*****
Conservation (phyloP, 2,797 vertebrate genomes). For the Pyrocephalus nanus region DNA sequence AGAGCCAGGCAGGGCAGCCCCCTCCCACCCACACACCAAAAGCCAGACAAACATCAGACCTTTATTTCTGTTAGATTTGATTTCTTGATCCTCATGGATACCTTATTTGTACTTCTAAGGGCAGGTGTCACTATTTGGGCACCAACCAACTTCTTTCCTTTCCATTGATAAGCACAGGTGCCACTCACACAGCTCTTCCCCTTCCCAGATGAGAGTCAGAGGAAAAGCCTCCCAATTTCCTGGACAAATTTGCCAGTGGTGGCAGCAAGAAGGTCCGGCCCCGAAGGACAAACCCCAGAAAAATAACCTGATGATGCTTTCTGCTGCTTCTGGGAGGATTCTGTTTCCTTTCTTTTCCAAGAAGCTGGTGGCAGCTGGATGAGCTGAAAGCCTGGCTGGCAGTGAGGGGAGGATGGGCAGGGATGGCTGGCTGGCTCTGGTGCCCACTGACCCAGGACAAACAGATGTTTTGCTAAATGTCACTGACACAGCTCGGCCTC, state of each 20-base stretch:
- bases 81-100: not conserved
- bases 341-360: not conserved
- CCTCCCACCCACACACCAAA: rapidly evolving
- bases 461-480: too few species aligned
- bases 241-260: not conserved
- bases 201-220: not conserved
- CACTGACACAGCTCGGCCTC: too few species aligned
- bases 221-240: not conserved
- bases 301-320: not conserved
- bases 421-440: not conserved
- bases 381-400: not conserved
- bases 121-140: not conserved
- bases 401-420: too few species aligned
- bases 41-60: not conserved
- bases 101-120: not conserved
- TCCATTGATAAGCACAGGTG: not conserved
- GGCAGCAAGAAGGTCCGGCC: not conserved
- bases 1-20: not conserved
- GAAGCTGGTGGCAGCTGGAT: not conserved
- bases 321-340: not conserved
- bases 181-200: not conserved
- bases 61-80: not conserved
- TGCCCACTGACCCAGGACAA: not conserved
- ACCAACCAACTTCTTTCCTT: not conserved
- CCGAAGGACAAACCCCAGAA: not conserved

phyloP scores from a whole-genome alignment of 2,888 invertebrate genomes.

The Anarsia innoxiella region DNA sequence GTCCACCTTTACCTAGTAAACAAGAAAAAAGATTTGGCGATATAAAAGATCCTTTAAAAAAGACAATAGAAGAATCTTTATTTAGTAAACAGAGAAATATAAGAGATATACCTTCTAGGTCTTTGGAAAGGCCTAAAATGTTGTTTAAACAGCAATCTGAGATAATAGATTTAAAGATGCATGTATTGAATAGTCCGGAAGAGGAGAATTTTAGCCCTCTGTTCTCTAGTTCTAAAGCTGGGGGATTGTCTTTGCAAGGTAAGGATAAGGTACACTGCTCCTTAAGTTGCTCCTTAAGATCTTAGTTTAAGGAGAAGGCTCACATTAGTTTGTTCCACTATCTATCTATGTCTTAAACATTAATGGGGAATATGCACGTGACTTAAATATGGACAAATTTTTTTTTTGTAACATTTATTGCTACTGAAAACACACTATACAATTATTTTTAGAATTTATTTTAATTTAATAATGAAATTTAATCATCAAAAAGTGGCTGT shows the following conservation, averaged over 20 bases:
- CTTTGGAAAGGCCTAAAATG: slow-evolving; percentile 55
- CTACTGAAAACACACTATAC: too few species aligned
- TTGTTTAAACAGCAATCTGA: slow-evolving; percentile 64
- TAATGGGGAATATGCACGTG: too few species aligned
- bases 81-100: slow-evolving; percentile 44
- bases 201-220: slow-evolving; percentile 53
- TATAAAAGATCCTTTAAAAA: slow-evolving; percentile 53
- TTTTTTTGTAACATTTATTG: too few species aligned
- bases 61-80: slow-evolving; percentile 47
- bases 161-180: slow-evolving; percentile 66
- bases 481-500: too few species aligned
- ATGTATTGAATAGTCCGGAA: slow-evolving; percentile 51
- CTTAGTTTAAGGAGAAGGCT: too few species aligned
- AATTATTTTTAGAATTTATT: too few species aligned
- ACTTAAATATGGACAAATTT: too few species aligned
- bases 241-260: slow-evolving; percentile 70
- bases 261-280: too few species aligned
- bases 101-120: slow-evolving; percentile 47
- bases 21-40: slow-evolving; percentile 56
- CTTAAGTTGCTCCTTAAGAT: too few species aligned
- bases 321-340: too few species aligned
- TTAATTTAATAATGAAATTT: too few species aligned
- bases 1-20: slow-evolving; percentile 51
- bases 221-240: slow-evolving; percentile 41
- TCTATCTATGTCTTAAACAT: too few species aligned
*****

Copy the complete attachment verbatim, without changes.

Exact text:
Conservation (phyloP, 2,797 vertebrate genomes). For the Pyrocephalus nanus region DNA sequence AGAGCCAGGCAGGGCAGCCCCCTCCCACCCACACACCAAAAGCCAGACAAACATCAGACCTTTATTTCTGTTAGATTTGATTTCTTGATCCTCATGGATACCTTATTTGTACTTCTAAGGGCAGGTGTCACTATTTGGGCACCAACCAACTTCTTTCCTTTCCATTGATAAGCACAGGTGCCACTCACACAGCTCTTCCCCTTCCCAGATGAGAGTCAGAGGAAAAGCCTCCCAATTTCCTGGACAAATTTGCCAGTGGTGGCAGCAAGAAGGTCCGGCCCCGAAGGACAAACCCCAGAAAAATAACCTGATGATGCTTTCTGCTGCTTCTGGGAGGATTCTGTTTCCTTTCTTTTCCAAGAAGCTGGTGGCAGCTGGATGAGCTGAAAGCCTGGCTGGCAGTGAGGGGAGGATGGGCAGGGATGGCTGGCTGGCTCTGGTGCCCACTGACCCAGGACAAACAGATGTTTTGCTAAATGTCACTGACACAGCTCGGCCTC, state of each 20-base stretch:
- bases 81-100: not conserved
- bases 341-360: not conserved
- CCTCCCACCCACACACCAAA: rapidly evolving
- bases 461-480: too few species aligned
- bases 241-260: not conserved
- bases 201-220: not conserved
- CACTGACACAGCTCGGCCTC: too few species aligned
- bases 221-240: not conserved
- bases 301-320: not conserved
- bases 421-440: not conserved
- bases 381-400: not conserved
- bases 121-140: not conserved
- bases 401-420: too few species aligned
- bases 41-60: not conserved
- bases 101-120: not conserved
- TCCATTGATAAGCACAGGTG: not conserved
- GGCAGCAAGAAGGTCCGGCC: not conserved
- bases 1-20: not conserved
- GAAGCTGGTGGCAGCTGGAT: not conserved
- bases 321-340: not conserved
- bases 181-200: not conserved
- bases 61-80: not conserved
- TGCCCACTGACCCAGGACAA: not conserved
- ACCAACCAACTTCTTTCCTT: not conserved
- CCGAAGGACAAACCCCAGAA: not conserved

phyloP scores from a whole-genome alignment of 2,888 invertebrate genomes.

The Anarsia innoxiella region DNA sequence GTCCACCTTTACCTAGTAAACAAGAAAAAAGATTTGGCGATATAAAAGATCCTTTAAAAAAGACAATAGAAGAATCTTTATTTAGTAAACAGAGAAATATAAGAGATATACCTTCTAGGTCTTTGGAAAGGCCTAAAATGTTGTTTAAACAGCAATCTGAGATAATAGATTTAAAGATGCATGTATTGAATAGTCCGGAAGAGGAGAATTTTAGCCCTCTGTTCTCTAGTTCTAAAGCTGGGGGATTGTCTTTGCAAGGTAAGGATAAGGTACACTGCTCCTTAAGTTGCTCCTTAAGATCTTAGTTTAAGGAGAAGGCTCACATTAGTTTGTTCCACTATCTATCTATGTCTTAAACATTAATGGGGAATATGCACGTGACTTAAATATGGACAAATTTTTTTTTTGTAACATTTATTGCTACTGAAAACACACTATACAATTATTTTTAGAATTTATTTTAATTTAATAATGAAATTTAATCATCAAAAAGTGGCTGT shows the following conservation, averaged over 20 bases:
- CTTTGGAAAGGCCTAAAATG: slow-evolving; percentile 55
- CTACTGAAAACACACTATAC: too few species aligned
- TTGTTTAAACAGCAATCTGA: slow-evolving; percentile 64
- TAATGGGGAATATGCACGTG: too few species aligned
- bases 81-100: slow-evolving; percentile 44
- bases 201-220: slow-evolving; percentile 53
- TATAAAAGATCCTTTAAAAA: slow-evolving; percentile 53
- TTTTTTTGTAACATTTATTG: too few species aligned
- bases 61-80: slow-evolving; percentile 47
- bases 161-180: slow-evolving; percentile 66
- bases 481-500: too few species aligned
- ATGTATTGAATAGTCCGGAA: slow-evolving; percentile 51
- CTTAGTTTAAGGAGAAGGCT: too few species aligned
- AATTATTTTTAGAATTTATT: too few species aligned
- ACTTAAATATGGACAAATTT: too few species aligned
- bases 241-260: slow-evolving; percentile 70
- bases 261-280: too few species aligned
- bases 101-120: slow-evolving; percentile 47
- bases 21-40: slow-evolving; percentile 56
- CTTAAGTTGCTCCTTAAGAT: too few species aligned
- bases 321-340: too few species aligned
- TTAATTTAATAATGAAATTT: too few species aligned
- bases 1-20: slow-evolving; percentile 51
- bases 221-240: slow-evolving; percentile 41
- TCTATCTATGTCTTAAACAT: too few species aligned